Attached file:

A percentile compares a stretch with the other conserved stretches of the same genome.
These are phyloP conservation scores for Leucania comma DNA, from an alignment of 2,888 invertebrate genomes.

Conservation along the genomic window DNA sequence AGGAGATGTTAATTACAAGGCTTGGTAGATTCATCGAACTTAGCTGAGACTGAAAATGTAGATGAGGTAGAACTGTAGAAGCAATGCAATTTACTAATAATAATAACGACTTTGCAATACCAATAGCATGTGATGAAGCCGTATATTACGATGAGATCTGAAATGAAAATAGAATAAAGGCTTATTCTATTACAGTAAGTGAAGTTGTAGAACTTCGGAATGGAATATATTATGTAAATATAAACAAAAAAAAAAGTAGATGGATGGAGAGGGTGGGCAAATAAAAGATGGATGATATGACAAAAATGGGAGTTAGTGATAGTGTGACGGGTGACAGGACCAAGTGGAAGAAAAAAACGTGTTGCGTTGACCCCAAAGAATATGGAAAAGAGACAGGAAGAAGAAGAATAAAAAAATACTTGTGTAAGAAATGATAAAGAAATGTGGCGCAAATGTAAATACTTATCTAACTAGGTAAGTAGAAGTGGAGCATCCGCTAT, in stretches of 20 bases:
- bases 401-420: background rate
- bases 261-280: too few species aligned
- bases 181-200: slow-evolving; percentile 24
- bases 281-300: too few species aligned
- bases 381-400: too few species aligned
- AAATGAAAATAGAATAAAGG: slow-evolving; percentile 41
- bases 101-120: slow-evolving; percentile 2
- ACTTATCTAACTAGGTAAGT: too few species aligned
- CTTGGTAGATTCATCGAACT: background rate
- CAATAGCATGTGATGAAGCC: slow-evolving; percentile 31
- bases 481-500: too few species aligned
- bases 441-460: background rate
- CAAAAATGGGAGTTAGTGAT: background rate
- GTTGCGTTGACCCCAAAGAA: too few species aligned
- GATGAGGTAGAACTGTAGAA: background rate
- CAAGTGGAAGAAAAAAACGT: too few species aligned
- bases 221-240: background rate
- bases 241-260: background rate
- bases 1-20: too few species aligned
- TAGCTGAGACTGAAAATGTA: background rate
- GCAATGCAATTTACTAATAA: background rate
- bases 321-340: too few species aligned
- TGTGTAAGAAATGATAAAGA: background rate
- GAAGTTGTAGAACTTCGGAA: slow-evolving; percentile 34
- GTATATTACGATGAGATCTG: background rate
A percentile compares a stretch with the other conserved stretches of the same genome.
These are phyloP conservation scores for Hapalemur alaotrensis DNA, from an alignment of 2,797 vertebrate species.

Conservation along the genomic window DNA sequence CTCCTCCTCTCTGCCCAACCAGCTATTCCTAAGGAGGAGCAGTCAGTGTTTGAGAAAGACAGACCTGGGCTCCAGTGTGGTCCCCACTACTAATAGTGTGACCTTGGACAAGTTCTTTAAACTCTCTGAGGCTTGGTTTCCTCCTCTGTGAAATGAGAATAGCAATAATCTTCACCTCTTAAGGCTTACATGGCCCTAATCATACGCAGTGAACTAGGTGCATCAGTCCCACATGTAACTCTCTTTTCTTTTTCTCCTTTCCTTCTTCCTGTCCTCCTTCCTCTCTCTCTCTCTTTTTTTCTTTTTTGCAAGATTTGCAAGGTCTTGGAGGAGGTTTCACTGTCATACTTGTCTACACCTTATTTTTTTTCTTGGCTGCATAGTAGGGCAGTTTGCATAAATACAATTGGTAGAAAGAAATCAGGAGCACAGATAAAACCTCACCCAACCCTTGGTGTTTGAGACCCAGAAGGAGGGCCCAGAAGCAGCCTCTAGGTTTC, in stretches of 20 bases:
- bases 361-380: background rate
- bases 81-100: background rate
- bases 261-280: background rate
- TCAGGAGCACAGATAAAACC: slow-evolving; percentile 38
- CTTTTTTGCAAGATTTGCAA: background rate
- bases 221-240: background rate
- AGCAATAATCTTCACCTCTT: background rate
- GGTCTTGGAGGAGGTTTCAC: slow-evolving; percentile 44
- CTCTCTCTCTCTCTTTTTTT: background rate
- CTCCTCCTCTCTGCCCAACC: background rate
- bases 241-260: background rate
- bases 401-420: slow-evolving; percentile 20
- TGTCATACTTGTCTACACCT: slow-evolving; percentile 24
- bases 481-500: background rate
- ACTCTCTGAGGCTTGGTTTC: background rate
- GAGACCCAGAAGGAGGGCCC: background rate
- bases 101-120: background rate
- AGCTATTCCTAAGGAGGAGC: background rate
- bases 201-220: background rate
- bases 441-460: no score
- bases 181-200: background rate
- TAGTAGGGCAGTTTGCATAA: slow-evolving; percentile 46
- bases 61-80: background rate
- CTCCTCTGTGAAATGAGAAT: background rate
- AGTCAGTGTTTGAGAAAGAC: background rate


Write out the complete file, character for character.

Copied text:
A percentile compares a stretch with the other conserved stretches of the same genome.
These are phyloP conservation scores for Leucania comma DNA, from an alignment of 2,888 invertebrate genomes.

Conservation along the genomic window DNA sequence AGGAGATGTTAATTACAAGGCTTGGTAGATTCATCGAACTTAGCTGAGACTGAAAATGTAGATGAGGTAGAACTGTAGAAGCAATGCAATTTACTAATAATAATAACGACTTTGCAATACCAATAGCATGTGATGAAGCCGTATATTACGATGAGATCTGAAATGAAAATAGAATAAAGGCTTATTCTATTACAGTAAGTGAAGTTGTAGAACTTCGGAATGGAATATATTATGTAAATATAAACAAAAAAAAAAGTAGATGGATGGAGAGGGTGGGCAAATAAAAGATGGATGATATGACAAAAATGGGAGTTAGTGATAGTGTGACGGGTGACAGGACCAAGTGGAAGAAAAAAACGTGTTGCGTTGACCCCAAAGAATATGGAAAAGAGACAGGAAGAAGAAGAATAAAAAAATACTTGTGTAAGAAATGATAAAGAAATGTGGCGCAAATGTAAATACTTATCTAACTAGGTAAGTAGAAGTGGAGCATCCGCTAT, in stretches of 20 bases:
- bases 401-420: background rate
- bases 261-280: too few species aligned
- bases 181-200: slow-evolving; percentile 24
- bases 281-300: too few species aligned
- bases 381-400: too few species aligned
- AAATGAAAATAGAATAAAGG: slow-evolving; percentile 41
- bases 101-120: slow-evolving; percentile 2
- ACTTATCTAACTAGGTAAGT: too few species aligned
- CTTGGTAGATTCATCGAACT: background rate
- CAATAGCATGTGATGAAGCC: slow-evolving; percentile 31
- bases 481-500: too few species aligned
- bases 441-460: background rate
- CAAAAATGGGAGTTAGTGAT: background rate
- GTTGCGTTGACCCCAAAGAA: too few species aligned
- GATGAGGTAGAACTGTAGAA: background rate
- CAAGTGGAAGAAAAAAACGT: too few species aligned
- bases 221-240: background rate
- bases 241-260: background rate
- bases 1-20: too few species aligned
- TAGCTGAGACTGAAAATGTA: background rate
- GCAATGCAATTTACTAATAA: background rate
- bases 321-340: too few species aligned
- TGTGTAAGAAATGATAAAGA: background rate
- GAAGTTGTAGAACTTCGGAA: slow-evolving; percentile 34
- GTATATTACGATGAGATCTG: background rate
A percentile compares a stretch with the other conserved stretches of the same genome.
These are phyloP conservation scores for Hapalemur alaotrensis DNA, from an alignment of 2,797 vertebrate species.

Conservation along the genomic window DNA sequence CTCCTCCTCTCTGCCCAACCAGCTATTCCTAAGGAGGAGCAGTCAGTGTTTGAGAAAGACAGACCTGGGCTCCAGTGTGGTCCCCACTACTAATAGTGTGACCTTGGACAAGTTCTTTAAACTCTCTGAGGCTTGGTTTCCTCCTCTGTGAAATGAGAATAGCAATAATCTTCACCTCTTAAGGCTTACATGGCCCTAATCATACGCAGTGAACTAGGTGCATCAGTCCCACATGTAACTCTCTTTTCTTTTTCTCCTTTCCTTCTTCCTGTCCTCCTTCCTCTCTCTCTCTCTTTTTTTCTTTTTTGCAAGATTTGCAAGGTCTTGGAGGAGGTTTCACTGTCATACTTGTCTACACCTTATTTTTTTTCTTGGCTGCATAGTAGGGCAGTTTGCATAAATACAATTGGTAGAAAGAAATCAGGAGCACAGATAAAACCTCACCCAACCCTTGGTGTTTGAGACCCAGAAGGAGGGCCCAGAAGCAGCCTCTAGGTTTC, in stretches of 20 bases:
- bases 361-380: background rate
- bases 81-100: background rate
- bases 261-280: background rate
- TCAGGAGCACAGATAAAACC: slow-evolving; percentile 38
- CTTTTTTGCAAGATTTGCAA: background rate
- bases 221-240: background rate
- AGCAATAATCTTCACCTCTT: background rate
- GGTCTTGGAGGAGGTTTCAC: slow-evolving; percentile 44
- CTCTCTCTCTCTCTTTTTTT: background rate
- CTCCTCCTCTCTGCCCAACC: background rate
- bases 241-260: background rate
- bases 401-420: slow-evolving; percentile 20
- TGTCATACTTGTCTACACCT: slow-evolving; percentile 24
- bases 481-500: background rate
- ACTCTCTGAGGCTTGGTTTC: background rate
- GAGACCCAGAAGGAGGGCCC: background rate
- bases 101-120: background rate
- AGCTATTCCTAAGGAGGAGC: background rate
- bases 201-220: background rate
- bases 441-460: no score
- bases 181-200: background rate
- TAGTAGGGCAGTTTGCATAA: slow-evolving; percentile 46
- bases 61-80: background rate
- CTCCTCTGTGAAATGAGAAT: background rate
- AGTCAGTGTTTGAGAAAGAC: background rate